The Beacon School, an elite New York City public high school, rarely, if ever, holds silent tributes. It’s never mourned the deaths of the estimated 500,000 Syrians killed by the government of President Bashar Assad and its allies. It’s never mourned the murders of 2,000 Israelis in the last two decades.
That’s why so many parents and community members were shocked and outraged when a schoolwide silent tribute to Palestinians killed along the Gaza border with Israel was authorized. The school permitted a student to make a special announcement over the public-address system, disrupting the entire student body, and causing children and teachers to stop what they were doing—regardless of whether or not they had an interest or desire to participate in a silent tribute to the violent rioters, who were overwhelmingly Hamas terrorists with one goal: to storm Israel’s borders and murder innocent Israeli Jews.
No school should be promoting a moment of silence for mobs—armed with Google maps to Jewish communities—using machine guns, Molotov cocktails, meat cleavers, improvised explosive devices, grenades and “kite bombs” painted with swastikas to infiltrate and burn Israel’s sovereign territory, and attack and murder Israeli civilians who live only minutes from the Gaza border.
In a letter to Superintendent Kathy Rehfield-Pelles, the ZOA not only questioned the Beacon School’s disgraceful decision to authorize a tribute to, of all people, terrorists. We also raised Beacon’s violation of a New York City school regulation issued by the chancellor that prohibits school facilities, equipment and supplies from being used for partisan politics of any sort.
Yet rather than explain to the Beacon School community how and why this tribute was allowed, and listen to and address parents’ understandable objections and concerns, school officials have shown little remorse and provided no explanations. Its principal, Ruth Lacey, recently held a meeting with parents, though it was not open to the community. Only a select number of parents were reportedly allowed to attend; no one seems to know how they were chosen.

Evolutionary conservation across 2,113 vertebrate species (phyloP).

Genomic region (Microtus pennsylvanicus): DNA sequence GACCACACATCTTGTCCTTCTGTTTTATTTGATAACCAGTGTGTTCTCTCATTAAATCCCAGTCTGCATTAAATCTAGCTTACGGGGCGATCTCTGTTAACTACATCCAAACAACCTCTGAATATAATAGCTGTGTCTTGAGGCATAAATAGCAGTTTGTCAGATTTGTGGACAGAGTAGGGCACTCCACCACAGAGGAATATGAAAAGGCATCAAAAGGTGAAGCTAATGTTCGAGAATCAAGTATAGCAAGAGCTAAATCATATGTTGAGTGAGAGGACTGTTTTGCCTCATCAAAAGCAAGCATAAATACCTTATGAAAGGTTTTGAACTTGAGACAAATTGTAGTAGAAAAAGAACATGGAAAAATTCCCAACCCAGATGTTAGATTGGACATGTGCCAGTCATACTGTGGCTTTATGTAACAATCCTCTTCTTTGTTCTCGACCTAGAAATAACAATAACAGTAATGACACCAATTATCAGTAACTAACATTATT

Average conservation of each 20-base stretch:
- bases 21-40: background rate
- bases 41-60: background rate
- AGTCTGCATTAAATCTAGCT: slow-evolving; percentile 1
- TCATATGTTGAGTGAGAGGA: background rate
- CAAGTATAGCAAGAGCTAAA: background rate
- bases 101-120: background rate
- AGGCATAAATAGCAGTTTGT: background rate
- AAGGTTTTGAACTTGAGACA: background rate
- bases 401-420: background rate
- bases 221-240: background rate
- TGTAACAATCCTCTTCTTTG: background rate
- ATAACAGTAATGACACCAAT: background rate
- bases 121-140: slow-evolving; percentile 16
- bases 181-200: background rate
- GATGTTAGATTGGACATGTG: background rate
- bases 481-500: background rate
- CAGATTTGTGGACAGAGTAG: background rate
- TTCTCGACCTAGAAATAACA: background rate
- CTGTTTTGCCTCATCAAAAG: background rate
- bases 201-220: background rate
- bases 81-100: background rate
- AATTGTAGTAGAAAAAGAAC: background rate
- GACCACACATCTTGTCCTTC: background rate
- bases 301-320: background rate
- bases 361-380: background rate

On June 1, Lacey finally issued a letter to Beacon families, but failed to acknowledge that school officials exercised abysmal judgment, misunderstood facts of Hamas’s war against the Jewish state, and that they violated New York City school regulations in holding a schoolwide tribute to rioters and terrorists. Instead, Lacey simply offered her “regret” if the announced tribute “offended anyone in our school community,” which was like “rubbing salt into an open wound” in the words of one parent.
Backed by parents, the Zionist Organization of America sought answers from officials and also raised legal concerns. No response.
In 2009, the New York City School Chancellor promulgated Regulation D-130, which makes it clear that school buildings are not public forums for purposes of community or political expression. New York City public-school teachers challenged this regulation in court after they were barred from wearing political campaign buttons in schools, claiming that Regulation D-130 violated their free speech rights. A federal court in New York rejected their claim, determining that the regulation was a valid reflection of the Board of Education’s legitimate “wish to maintain neutrality on controversial issues.”